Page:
The Chevy Volt was ordered to market by GM’s owners (the Obama Administration) before it was fully developed and before there was consumer demand. This president wanted the Volt to be the “signature” product of the new General Motors and his “global warming” strategy.

Since its introduction, General Motors can’t even give away the Chevy Volt.  Despite rebates and heavy government subsidies sales of the “plug-in hybrid” continue to be way below projections. According to Kelly Blue Book, GM has sold only 11,643 Volts so far this year. In 2012, GM sold 23,461 of the cars.

Today, General Motors announced that it will knock another $5,000 off the sticker price of a new Chevy Volt, making it the latest electric car to be steeply discounted as automakers battle to find people who will purchase their cars even at a steep discount:

Customers will be able to get the discount on 2014 Volts, reducing the car’s starting price from $40,000 to $35,000. Government tax rebates can bring the price down as low as $27,495, GM says.

Pricing and incentives on electric cars have been getting more aggressive recently as automakers try to create a marketplace for a product where few buyers exist.

GM has already offered steep rebates on the 2012 and 2013 editions of the Volt. In similar fashion, Nissan and Honda have offered aggressive discounts on their Leaf and Fit EV electric cars.

“We have made great strides in reducing costs as we gain experience with electric vehicles and their components,” said Don Johnson, a vice president at Chevrolet. “The 2014 Volt will offer the same impressive list of features, but for $5,000 less.”

Alec Gutierrez, senior analyst at Kelley Blue Book, said that GM is likely to follow the price cut with a more aggressive leasing program that will appeal to a wider consumer base.

“Chevrolet has quickly discovered that when price savings at the pump and ultimately value are your key selling points, a $40,000 cost of entry makes for a difficult hurdle to overcome for most budget conscious consumers,” Gutierrez said.

Two of the Japanese manufacturers are moving away from the electric car market proving you can lead a horse to water, but you cant make him purchase a crappy car. At least the the message from the marketplace to the auto manufacturers. High cost and short range have kept the Electric Car market from igniting (although some garages have ignited from electric cars). Toyota and Nissan, unburdened from government interference are moving away electric car development and making hybrids and hydrogen car development a bigger priority.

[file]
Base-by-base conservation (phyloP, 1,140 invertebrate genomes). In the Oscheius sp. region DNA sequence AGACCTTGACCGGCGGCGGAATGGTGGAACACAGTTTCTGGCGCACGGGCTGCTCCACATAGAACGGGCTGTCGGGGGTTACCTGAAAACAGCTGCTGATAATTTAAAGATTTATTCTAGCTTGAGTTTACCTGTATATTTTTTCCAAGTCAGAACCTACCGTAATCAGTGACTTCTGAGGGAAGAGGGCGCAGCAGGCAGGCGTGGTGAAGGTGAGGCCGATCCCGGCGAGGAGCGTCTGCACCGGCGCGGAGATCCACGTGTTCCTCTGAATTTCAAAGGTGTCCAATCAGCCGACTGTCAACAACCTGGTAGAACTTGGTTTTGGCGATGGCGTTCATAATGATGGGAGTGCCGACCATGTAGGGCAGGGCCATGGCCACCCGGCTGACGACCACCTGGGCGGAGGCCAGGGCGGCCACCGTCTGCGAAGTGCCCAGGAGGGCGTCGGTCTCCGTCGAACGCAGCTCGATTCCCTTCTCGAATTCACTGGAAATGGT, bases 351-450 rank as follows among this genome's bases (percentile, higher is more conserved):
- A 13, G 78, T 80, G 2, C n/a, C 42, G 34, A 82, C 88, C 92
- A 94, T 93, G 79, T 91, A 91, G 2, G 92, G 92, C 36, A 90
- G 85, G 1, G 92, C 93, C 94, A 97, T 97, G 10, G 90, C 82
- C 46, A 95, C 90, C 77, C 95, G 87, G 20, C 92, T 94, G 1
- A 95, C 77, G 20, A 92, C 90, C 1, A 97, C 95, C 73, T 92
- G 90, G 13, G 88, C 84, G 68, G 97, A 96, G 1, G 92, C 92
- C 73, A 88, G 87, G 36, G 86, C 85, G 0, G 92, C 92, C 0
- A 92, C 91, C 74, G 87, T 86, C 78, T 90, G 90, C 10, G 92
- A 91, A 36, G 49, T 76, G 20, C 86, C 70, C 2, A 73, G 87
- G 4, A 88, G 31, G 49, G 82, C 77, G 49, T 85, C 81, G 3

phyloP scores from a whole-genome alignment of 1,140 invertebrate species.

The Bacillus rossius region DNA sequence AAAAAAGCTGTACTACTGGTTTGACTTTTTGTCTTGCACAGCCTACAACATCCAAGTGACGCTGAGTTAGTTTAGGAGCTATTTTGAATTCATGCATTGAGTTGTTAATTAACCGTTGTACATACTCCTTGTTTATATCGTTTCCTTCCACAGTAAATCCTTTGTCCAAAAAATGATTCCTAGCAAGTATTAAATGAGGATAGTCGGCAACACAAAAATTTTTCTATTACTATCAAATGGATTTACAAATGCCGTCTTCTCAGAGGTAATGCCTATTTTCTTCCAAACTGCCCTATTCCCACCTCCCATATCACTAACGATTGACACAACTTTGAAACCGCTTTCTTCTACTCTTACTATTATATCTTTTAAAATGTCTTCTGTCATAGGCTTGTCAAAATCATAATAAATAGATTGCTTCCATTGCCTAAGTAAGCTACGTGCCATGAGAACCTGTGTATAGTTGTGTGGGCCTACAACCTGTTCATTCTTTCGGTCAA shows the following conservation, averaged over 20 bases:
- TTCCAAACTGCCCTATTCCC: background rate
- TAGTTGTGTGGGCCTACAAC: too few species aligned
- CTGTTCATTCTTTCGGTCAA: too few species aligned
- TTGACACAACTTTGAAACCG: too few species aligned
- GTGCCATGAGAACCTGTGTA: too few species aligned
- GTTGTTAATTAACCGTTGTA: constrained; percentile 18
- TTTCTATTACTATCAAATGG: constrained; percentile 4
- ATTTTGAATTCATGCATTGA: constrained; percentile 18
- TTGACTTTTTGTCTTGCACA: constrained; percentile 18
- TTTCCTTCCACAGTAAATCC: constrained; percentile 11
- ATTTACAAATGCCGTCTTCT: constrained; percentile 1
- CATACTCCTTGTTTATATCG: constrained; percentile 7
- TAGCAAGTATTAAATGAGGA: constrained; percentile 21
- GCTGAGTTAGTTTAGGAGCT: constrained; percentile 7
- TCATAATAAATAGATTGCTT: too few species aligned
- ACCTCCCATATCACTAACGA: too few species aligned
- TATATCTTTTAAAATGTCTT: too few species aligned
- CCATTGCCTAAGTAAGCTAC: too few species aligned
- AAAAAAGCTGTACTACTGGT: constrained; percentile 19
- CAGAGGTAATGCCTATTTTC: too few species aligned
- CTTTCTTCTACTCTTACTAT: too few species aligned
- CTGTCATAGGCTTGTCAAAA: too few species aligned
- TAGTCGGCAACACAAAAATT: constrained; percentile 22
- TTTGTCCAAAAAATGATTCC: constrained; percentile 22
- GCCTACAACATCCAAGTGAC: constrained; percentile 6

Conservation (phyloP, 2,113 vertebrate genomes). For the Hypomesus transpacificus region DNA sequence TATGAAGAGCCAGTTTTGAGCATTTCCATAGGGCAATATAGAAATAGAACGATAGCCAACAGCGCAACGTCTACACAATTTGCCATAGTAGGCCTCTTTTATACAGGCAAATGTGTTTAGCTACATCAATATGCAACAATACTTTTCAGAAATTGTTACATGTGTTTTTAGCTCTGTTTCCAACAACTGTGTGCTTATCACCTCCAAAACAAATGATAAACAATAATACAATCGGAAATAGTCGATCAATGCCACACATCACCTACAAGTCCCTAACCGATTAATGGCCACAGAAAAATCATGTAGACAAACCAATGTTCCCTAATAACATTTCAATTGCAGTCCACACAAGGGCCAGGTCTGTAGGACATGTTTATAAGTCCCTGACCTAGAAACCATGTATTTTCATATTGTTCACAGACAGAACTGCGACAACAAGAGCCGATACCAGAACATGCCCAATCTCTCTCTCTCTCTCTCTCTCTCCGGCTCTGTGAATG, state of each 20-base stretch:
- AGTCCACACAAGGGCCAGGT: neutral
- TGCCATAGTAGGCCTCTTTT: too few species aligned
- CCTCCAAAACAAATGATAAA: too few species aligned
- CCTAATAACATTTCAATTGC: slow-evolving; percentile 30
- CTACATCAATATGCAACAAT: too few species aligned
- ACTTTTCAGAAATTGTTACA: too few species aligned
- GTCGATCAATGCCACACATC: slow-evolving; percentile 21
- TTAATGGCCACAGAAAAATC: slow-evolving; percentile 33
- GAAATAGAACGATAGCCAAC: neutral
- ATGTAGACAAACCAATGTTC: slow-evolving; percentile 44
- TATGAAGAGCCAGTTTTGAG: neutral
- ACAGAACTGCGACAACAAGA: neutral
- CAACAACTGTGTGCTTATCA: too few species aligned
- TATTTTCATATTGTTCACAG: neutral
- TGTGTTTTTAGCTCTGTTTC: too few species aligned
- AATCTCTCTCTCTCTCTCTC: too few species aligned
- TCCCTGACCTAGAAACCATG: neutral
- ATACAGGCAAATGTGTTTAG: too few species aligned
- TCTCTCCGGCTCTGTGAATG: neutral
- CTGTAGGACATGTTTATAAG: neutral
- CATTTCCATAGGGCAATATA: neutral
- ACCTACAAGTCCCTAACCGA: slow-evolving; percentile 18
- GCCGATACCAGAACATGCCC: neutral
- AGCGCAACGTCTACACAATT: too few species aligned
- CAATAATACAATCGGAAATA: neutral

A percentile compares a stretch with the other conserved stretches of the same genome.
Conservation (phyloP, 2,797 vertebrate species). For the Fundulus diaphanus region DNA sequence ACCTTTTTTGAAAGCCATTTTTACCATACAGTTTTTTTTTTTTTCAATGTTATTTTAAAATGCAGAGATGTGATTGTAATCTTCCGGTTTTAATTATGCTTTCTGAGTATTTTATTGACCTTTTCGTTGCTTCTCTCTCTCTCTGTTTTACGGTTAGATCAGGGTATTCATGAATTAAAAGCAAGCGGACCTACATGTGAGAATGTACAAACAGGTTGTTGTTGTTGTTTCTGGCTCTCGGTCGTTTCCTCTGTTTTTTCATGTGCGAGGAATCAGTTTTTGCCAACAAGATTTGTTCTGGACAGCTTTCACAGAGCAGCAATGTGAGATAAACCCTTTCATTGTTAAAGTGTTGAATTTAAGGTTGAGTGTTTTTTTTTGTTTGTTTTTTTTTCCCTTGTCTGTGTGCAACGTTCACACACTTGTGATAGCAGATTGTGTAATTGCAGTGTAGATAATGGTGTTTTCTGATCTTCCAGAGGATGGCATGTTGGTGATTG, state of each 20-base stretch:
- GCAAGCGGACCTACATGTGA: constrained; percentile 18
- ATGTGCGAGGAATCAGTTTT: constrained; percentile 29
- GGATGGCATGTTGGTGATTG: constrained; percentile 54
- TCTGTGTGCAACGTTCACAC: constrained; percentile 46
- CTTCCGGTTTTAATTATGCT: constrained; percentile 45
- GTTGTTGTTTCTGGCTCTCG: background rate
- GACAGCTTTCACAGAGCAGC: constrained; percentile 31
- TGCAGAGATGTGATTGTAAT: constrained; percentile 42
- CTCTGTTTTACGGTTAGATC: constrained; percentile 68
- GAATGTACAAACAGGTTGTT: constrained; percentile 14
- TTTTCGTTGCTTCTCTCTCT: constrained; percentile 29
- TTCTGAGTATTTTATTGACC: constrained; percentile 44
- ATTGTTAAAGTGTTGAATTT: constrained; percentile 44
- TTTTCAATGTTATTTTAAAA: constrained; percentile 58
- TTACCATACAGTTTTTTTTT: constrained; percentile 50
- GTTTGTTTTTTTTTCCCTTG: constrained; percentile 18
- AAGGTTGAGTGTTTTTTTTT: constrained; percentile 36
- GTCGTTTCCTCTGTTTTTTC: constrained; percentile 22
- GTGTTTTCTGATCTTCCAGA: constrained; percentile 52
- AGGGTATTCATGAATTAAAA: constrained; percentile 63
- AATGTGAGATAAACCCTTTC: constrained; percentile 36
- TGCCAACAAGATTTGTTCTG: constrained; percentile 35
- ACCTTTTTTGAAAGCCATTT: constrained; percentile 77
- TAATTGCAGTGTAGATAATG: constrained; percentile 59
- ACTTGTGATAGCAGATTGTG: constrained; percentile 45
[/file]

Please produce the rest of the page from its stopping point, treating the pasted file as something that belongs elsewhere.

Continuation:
Even with the built-in tax breaks for eligible buyers, electric vehicles have struggled to gain market share. No more than a few thousand Volts are sold each month in the U.S., a tiny fraction of overall auto sales.

“I don’t see how General Motors will ever get its money back on that
vehicle,” countered Sandy Munro, president of Michigan-based Munro &
Associates, which performs detailed tear-down analyses of vehicles and
components for global manufacturers and the U.S. government.

A normal company would cut its loses and stop producing the car. Sadly for General Motors, this is not a normal company, it takes its orders from Washington DC, who doesn’t mind wasting taxpayers money.

Estimates given to Reuters by industry analysts and manufacturing experts back in September 2012 demonstrated that General Motors loses $49,000 on each Chevy Volt it manufactures. Those numbers may be on the conservative side because there are leasing deals offered this summer where customers are paying a little over $5K for a two year lease on the Volt which costs as much as $89K to build.

Adding insult to injury, much of the taxpayer-supplied subsidies for
the Volt will go towards leases (also supplied by government-owned Ally
Financial) that put drivers on the road for as short a period as two
years. I have previously calculated that taxpayers are paying about $10
per each gallon of gas saved in these scenarios. The non-partisan
Congressional Budget Office has reported that overall plug-in electric
car subsidies are estimated to cost taxpayers about $7.5 billion over
the next few years for little or no benefit.

$14,000 of
incentives on a Chevy Volt and GM still does not seem to be able to sell
more than about one tenth the amount of Toyota Camrys that sell in a
month. GM and its shareholders lose money, as do taxpayers. Maybe it is
time for GM to stop the farce and cut losses for those that are footing
the bill to push a green agenda that centers on plug-in electric cars
that can not succeed without massive subsidization.

Chevy Volt may turn out to be one of those infamous Harvard Business
School case studies where MBA candidates explain why a product failed.   In the case of the Volt, the reason is simple, most drivers  don’t want
tiny energy efficient cars, especially the electric ones with their
limited range between charges and their very high out of pocket costs.

The Volt is just another classic example of what happens when the
government picks winners and losers in the marketplace, not only are
they generally wrong, but they end up costing the taxpayers money.